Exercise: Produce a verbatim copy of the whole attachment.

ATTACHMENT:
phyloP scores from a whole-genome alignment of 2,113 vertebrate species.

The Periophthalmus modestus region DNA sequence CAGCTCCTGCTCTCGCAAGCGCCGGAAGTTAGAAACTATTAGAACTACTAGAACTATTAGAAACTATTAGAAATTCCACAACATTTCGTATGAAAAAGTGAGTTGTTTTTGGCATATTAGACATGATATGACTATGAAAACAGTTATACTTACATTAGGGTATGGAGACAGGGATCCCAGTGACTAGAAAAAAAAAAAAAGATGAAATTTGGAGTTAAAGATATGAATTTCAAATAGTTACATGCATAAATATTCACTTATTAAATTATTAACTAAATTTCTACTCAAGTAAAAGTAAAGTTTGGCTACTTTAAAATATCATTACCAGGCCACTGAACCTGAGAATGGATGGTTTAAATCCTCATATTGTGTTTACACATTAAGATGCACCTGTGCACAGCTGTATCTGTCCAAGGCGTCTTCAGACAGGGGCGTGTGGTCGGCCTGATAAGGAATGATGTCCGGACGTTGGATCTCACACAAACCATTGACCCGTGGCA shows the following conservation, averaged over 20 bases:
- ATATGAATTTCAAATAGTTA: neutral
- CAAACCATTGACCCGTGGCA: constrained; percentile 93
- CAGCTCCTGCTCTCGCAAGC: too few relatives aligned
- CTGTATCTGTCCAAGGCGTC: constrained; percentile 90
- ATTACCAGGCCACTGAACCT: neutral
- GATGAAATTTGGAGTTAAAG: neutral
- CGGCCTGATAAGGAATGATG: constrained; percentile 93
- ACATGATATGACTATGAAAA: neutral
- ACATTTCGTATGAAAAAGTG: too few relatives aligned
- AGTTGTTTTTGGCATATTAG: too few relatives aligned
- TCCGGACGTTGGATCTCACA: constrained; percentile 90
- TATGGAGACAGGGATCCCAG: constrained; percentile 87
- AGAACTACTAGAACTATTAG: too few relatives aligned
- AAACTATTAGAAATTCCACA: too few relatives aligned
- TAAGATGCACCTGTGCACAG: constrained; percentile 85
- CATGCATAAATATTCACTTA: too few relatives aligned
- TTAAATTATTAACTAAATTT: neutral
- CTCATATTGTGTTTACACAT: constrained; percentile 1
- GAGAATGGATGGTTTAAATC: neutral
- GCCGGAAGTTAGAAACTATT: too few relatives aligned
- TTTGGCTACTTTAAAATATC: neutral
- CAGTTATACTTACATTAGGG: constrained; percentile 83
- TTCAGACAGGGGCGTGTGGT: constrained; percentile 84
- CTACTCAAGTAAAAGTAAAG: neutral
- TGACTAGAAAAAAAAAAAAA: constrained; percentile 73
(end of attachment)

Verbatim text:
phyloP scores from a whole-genome alignment of 2,113 vertebrate species.

The Periophthalmus modestus region DNA sequence CAGCTCCTGCTCTCGCAAGCGCCGGAAGTTAGAAACTATTAGAACTACTAGAACTATTAGAAACTATTAGAAATTCCACAACATTTCGTATGAAAAAGTGAGTTGTTTTTGGCATATTAGACATGATATGACTATGAAAACAGTTATACTTACATTAGGGTATGGAGACAGGGATCCCAGTGACTAGAAAAAAAAAAAAAGATGAAATTTGGAGTTAAAGATATGAATTTCAAATAGTTACATGCATAAATATTCACTTATTAAATTATTAACTAAATTTCTACTCAAGTAAAAGTAAAGTTTGGCTACTTTAAAATATCATTACCAGGCCACTGAACCTGAGAATGGATGGTTTAAATCCTCATATTGTGTTTACACATTAAGATGCACCTGTGCACAGCTGTATCTGTCCAAGGCGTCTTCAGACAGGGGCGTGTGGTCGGCCTGATAAGGAATGATGTCCGGACGTTGGATCTCACACAAACCATTGACCCGTGGCA shows the following conservation, averaged over 20 bases:
- ATATGAATTTCAAATAGTTA: neutral
- CAAACCATTGACCCGTGGCA: constrained; percentile 93
- CAGCTCCTGCTCTCGCAAGC: too few relatives aligned
- CTGTATCTGTCCAAGGCGTC: constrained; percentile 90
- ATTACCAGGCCACTGAACCT: neutral
- GATGAAATTTGGAGTTAAAG: neutral
- CGGCCTGATAAGGAATGATG: constrained; percentile 93
- ACATGATATGACTATGAAAA: neutral
- ACATTTCGTATGAAAAAGTG: too few relatives aligned
- AGTTGTTTTTGGCATATTAG: too few relatives aligned
- TCCGGACGTTGGATCTCACA: constrained; percentile 90
- TATGGAGACAGGGATCCCAG: constrained; percentile 87
- AGAACTACTAGAACTATTAG: too few relatives aligned
- AAACTATTAGAAATTCCACA: too few relatives aligned
- TAAGATGCACCTGTGCACAG: constrained; percentile 85
- CATGCATAAATATTCACTTA: too few relatives aligned
- TTAAATTATTAACTAAATTT: neutral
- CTCATATTGTGTTTACACAT: constrained; percentile 1
- GAGAATGGATGGTTTAAATC: neutral
- GCCGGAAGTTAGAAACTATT: too few relatives aligned
- TTTGGCTACTTTAAAATATC: neutral
- CAGTTATACTTACATTAGGG: constrained; percentile 83
- TTCAGACAGGGGCGTGTGGT: constrained; percentile 84
- CTACTCAAGTAAAAGTAAAG: neutral
- TGACTAGAAAAAAAAAAAAA: constrained; percentile 73